For the last few decades, the presence of the LGBTQIA+ community in Bollywood movies has been coloured by stereotypical, stigmatised, and misguided representations, which are fueled by and catered for a largely unaccepting, unrelenting, homophobic society. This problematic portrayal of the queer community in mainstream Indian cinema for years has been complicit in encouraging certain prejudices, as well as furthering and deepening an already existing divide, while the creators of these films minted money for their tokenism.
Although there have been a few sympathetic portrayals, LGBTQIA+ characters have been and continue to be used in films for comic relief; they are overly sexualised, portrayed as predators, confined to certain tropes, and associated with certain professions such as fashion designing, choreography, sex work, etc. Further, same-sex relationships are gendered with one partner possessing supposedly ‘feminine’ traits and the other possessing ‘masculine’ traits to fit the heteronormative marital structure.
It is argued that Bollywood has substantially sensitised itself in its portrayal of queer characters since the decriminalization of Section 377 of the Indian Penal Code in 2018; however there is still a long way to go before queer stories are truthfully told. The narrative structure of queer stories in Bollywood is still largely controlled by cisgender/heterosexual creators in that there is little to no involvement of out-and-proud LGBTQIA+ people in the making of these films (both on- and off-screen).
While mainstream Bollywood films such as Ek Ladki Ko Dekha Toh Aisa Laga (2019) and Shubh Mangal Zyada Saavdhan (2020) have attempted to normalise homosexuality, there is still a certain absence in their narratives in that these are stories of people belonging to a certain class and caste in India. There is, therefore, a need for more intersectional stories from the queer community: representation of LGBTQIA+ people from the very margins and fringes of Indian society, stories of queer people belonging to minority groups, and the struggles they have to go through within these separate minority groups. A great start with respect to the inclusion of these aspects in queer stories is evident in films like Aligarh (2015) and Margarita With A Straw (2014).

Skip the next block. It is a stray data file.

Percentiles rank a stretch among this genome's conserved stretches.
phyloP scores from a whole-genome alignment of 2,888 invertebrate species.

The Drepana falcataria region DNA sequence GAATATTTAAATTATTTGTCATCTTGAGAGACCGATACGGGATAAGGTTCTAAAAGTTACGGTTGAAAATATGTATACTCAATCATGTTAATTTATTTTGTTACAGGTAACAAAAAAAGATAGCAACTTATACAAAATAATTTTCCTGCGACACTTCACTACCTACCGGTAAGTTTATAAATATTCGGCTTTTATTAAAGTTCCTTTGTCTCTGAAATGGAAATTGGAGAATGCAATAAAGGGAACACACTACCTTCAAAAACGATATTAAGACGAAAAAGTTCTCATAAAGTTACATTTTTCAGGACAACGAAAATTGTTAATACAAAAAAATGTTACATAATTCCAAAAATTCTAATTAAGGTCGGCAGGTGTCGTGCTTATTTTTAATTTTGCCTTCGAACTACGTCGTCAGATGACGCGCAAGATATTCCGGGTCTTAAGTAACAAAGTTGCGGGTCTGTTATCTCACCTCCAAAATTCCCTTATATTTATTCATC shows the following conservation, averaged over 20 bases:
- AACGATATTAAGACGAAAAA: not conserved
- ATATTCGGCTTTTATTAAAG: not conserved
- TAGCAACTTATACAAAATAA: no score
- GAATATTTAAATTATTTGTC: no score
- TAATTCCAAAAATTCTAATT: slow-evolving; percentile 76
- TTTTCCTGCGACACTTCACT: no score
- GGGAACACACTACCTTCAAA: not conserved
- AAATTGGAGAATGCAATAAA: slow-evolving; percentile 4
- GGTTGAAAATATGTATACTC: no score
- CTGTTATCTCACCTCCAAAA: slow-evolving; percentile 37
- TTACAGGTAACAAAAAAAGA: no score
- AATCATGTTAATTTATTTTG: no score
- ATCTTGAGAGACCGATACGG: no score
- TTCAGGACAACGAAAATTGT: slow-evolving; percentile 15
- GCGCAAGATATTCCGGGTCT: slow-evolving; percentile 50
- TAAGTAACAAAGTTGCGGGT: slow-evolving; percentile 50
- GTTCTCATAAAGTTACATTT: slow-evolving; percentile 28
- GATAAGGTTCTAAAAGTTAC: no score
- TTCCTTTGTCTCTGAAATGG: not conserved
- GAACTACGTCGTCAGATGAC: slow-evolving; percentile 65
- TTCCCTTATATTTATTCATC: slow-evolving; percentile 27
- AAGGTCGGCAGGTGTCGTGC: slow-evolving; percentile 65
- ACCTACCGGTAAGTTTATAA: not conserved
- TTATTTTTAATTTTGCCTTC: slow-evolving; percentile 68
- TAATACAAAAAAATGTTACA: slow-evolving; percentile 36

Admittedly, recent mainstream Bollywood movies with queer characters intend to pave the way not only for better queer visibility in Indian cinema, but also argue for the acceptance of the community in our society. Of course, acceptance by society is necessary and essential; however, it is this very depiction of the plea for acceptance in these films that sheds a light on how these stories, curated for a heteronormative audience, sometimes tend to appear didactic in nature and end up, counter-productively, further alienating the community and increasing stigmatisation.
Many mainstream Bollywood films tend make the ‘coming out of the closet’ of their queer characters as the central and sometimes the only conflict in the film. Indeed coming out is one of the most important events in a queer person’s life, yet it is important to note that queer people’s struggles do not end after they come out. In most cases they tend to increase owing to a still largely homophobic society. Therefore, while recent Bollywood initiatives should be appreciated, it is also important not to overlook the harsh heteronormative gaze the queer characters are written and brought to life with.
Another thing we must hold Bollywood accountable for is the “absent presence” of queer identities in its films what with either misrepresentations or a dearth of characters who identify as bisexual, asexual, aromantic, pansexual, intersex, and so on.
The solution to these problems is to create films with universality and the normalisation of the queer presence not only as side-characters but, more importantly, as protagonists. There is a need for the creation of films that do not solely focus on the characters’ queerness but also other aspects of their identities and how these identities intersect and what their identities mean for them in contemporary India. Films needs to highlight issues they face in everyday life, how the forces of a patriarchal, heteronormative society aided by systemic policies affect their everyday existence. There is a desperate need for more involvement of LGBTQIA+ people in the making of such projects in order for them to take control of their stories and narratives, which have been monopolised by self-proclaimed moguls in the industry for all these years.
Disclaimer: This article has not been written by Film Companion’s editorial team.